Design of the Chaoyong class
Rendel’s cruiser Arturo Prat for Chile (launched August 1880), later resold to Japan before completion as Tsukushi, and classed as a gunboat.
The Chaoyong class was the brainchild of British naval architect Sir George Wightwick Rendel. It was branded as an example of a low-cost cruiser, able to fight larger ironclads. Experts later saw this small cruiser as an intermediate concept between the Royal Navy distant stations colonial flat-iron gunboats and home fleet protected cruisers. On paper indeed, her small size and higher speed made her more agile and difficult to hit, helped by a low freeboard, while her slightly lighter but higher muzzle velocity main battery were well suited to “dance around” ironclads. But Chaoyong was not originally intended for China. It was not a private venture either, but she preceded by a ship ordered by Chile at first. Her design was directly inspired indeed by the Chilean Arturo Prat, later repurchased by Japan, but Rendel’s changed on the design were significant:
-Increased output with more steam boilers, from four to six.
-Slightly increased draft (disp. 1,380 vs 1,350 long tons)
-Modified armament: No torpedo tubes, but many light guns (depending on the sources)
The design was approved by the Chinese commission and Chaoyong was later followed by a sister ship, Yangwei, which shared the same design, and was also built by the same yard of Charles Mitchell on the River Tyne, near Newcastle Upon Tyne. Mitchell worked with Rendel on several designs which proved popular worldwide. As designed, the Chaoyang was 220 feet or 67 m (210 ft/64 m for Conways) in length overall with a beam of 32 feets (9.75 m) and average draft from 15 to 15.5 feets (4.57-4.7 m). They were compact ship, rather large with a width-to-lenght ratio of 1/6, a single smokestack, and two masts fitted for rigging, in that case a schooner sail plan. They also had a number of technical innovations, notably an hydraulic steering system, and electrical lighting all around. The crew comprised in peacetime 140 officers and ratings.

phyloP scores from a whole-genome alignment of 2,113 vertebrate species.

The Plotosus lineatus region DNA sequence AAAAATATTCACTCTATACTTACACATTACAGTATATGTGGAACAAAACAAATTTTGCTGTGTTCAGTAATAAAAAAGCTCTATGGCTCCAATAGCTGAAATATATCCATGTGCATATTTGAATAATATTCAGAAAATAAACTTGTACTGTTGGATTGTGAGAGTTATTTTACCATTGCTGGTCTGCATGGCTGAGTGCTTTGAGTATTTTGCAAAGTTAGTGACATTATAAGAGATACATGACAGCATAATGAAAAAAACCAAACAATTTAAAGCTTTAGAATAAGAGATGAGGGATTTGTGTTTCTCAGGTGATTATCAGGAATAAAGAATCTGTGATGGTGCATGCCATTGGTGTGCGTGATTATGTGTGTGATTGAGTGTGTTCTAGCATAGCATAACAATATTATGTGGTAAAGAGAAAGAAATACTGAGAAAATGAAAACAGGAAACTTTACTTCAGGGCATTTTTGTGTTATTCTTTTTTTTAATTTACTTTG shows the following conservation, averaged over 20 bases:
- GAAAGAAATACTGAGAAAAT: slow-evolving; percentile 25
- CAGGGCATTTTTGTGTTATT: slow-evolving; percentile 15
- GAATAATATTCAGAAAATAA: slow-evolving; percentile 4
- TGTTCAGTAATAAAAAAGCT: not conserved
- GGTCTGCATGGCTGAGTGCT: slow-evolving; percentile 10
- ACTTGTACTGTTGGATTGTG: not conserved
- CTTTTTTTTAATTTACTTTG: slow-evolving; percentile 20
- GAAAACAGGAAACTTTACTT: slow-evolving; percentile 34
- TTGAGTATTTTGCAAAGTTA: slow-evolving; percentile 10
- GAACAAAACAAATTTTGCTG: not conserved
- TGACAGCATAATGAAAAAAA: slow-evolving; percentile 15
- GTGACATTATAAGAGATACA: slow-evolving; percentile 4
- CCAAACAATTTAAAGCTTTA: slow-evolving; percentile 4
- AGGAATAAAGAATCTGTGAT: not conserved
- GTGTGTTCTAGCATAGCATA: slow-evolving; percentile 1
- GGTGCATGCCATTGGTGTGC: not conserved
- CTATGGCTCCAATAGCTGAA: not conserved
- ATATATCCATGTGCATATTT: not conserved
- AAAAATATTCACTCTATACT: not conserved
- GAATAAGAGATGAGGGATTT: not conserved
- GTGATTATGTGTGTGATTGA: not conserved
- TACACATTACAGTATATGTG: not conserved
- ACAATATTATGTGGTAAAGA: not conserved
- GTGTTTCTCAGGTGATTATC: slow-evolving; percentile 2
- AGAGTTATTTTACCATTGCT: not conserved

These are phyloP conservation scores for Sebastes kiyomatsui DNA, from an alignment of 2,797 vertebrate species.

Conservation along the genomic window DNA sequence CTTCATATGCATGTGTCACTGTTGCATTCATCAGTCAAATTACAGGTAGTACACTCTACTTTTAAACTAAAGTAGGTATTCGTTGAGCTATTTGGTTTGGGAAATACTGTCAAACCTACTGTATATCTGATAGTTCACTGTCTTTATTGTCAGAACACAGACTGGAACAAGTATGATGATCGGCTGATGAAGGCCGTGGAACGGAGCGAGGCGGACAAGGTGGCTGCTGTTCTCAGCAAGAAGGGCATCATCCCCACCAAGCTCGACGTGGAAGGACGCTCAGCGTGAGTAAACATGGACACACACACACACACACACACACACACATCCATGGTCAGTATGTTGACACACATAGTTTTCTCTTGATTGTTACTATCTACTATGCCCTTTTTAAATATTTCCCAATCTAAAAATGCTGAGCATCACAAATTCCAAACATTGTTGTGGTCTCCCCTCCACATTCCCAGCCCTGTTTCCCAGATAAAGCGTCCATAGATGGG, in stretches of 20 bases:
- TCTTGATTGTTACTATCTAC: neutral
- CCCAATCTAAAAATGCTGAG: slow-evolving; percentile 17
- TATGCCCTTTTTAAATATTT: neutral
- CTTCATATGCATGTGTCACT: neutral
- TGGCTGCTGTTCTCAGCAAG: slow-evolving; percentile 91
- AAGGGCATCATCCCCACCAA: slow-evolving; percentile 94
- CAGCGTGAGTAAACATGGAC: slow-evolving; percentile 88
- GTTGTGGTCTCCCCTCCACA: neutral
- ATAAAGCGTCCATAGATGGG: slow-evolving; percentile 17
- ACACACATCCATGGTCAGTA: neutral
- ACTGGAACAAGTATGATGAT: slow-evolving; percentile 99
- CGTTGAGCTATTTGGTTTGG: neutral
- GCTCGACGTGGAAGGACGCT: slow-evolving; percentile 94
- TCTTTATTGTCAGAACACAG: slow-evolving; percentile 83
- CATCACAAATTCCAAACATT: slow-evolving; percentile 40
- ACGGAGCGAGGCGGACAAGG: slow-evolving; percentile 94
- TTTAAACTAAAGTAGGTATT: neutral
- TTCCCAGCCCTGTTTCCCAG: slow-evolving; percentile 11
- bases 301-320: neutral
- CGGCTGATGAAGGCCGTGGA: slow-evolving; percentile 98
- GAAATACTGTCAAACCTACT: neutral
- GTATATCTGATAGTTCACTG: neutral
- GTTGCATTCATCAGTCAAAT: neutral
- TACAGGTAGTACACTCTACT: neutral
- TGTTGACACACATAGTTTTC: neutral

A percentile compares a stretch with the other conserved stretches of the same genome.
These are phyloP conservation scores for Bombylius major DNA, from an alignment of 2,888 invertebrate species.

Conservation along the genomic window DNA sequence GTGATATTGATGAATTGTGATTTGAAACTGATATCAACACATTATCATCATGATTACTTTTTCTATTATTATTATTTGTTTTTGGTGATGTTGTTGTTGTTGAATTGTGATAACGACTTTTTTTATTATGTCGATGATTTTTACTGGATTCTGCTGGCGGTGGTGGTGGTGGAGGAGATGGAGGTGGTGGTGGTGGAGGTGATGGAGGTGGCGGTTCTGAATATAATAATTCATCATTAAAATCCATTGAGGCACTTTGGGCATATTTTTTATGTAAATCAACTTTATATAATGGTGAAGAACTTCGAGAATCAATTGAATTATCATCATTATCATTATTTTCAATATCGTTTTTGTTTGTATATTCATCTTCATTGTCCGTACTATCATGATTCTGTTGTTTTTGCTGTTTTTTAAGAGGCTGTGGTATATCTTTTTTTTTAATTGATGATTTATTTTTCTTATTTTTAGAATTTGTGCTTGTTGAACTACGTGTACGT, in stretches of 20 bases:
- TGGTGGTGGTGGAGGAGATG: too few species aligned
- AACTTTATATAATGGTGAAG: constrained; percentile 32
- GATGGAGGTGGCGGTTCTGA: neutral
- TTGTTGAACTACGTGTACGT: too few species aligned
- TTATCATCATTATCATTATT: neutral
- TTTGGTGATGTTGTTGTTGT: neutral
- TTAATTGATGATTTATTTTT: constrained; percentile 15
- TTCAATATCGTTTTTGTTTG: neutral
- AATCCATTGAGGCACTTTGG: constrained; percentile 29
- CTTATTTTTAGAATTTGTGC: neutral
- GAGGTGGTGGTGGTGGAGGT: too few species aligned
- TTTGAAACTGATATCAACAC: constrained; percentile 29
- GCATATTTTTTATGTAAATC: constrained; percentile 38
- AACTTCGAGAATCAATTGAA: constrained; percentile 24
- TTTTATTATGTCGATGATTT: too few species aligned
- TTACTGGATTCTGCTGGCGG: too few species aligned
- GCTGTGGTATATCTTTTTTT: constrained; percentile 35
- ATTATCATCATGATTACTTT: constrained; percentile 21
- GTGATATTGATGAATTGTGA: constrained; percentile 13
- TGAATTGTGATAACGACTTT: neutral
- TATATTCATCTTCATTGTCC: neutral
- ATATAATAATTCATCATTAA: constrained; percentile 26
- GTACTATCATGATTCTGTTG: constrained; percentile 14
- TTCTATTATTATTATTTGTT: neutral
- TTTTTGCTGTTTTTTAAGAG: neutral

They were propelled by two HCR or reciprocating steam engine, mater on two shafts, and as said above, fed by the steam produced in (four for Conways) six cylindrical boilers. Both cruisers however diverged in some details: The power output of their reciprocating engines was not the same, Yangwei having an output of 2,580 indicated horsepower (1,920 kilowatts), while Chaoyong’s revendicated 2,677 ihp (1,996 kW). Nominal power (also for Conways) was to be 2,287 ihp but this was the same as the Arturo Prat, so possible confusion here. Yangwei was able to achieve 16 knots (30 km/h; 18 mph) and Chaoyong 16.8 knots (31.1 km/h; 19.3 mph) for a contracted, nominal top speed of 16.5 knots.
The main battery deck of the cruiser Yang Wei
The ships were entirely constructed with 0.75 inches (1.9 cm) steel plating, with internal waterproof bulkheads 3.5 ft (1.1 m) below the waterline and a reinforced prow for ramming purposed. Her armoured deck was only 0.27 in thick (7 mm), but this was vertical, so shells were likely to bounce above, in near-flat trajectories of the time, and the “turrets” in which the main guns were located had walls of 1 inch (27 mm). These were not turrets but rather revolving turntables protected by walls making the “turret-like” arrangement. There was also a small conning tower at the front, protected by half an inch of armour, or 12.7 mm.
Profile of the Chaoyong class as built (Conways) in it’s “colonial” livery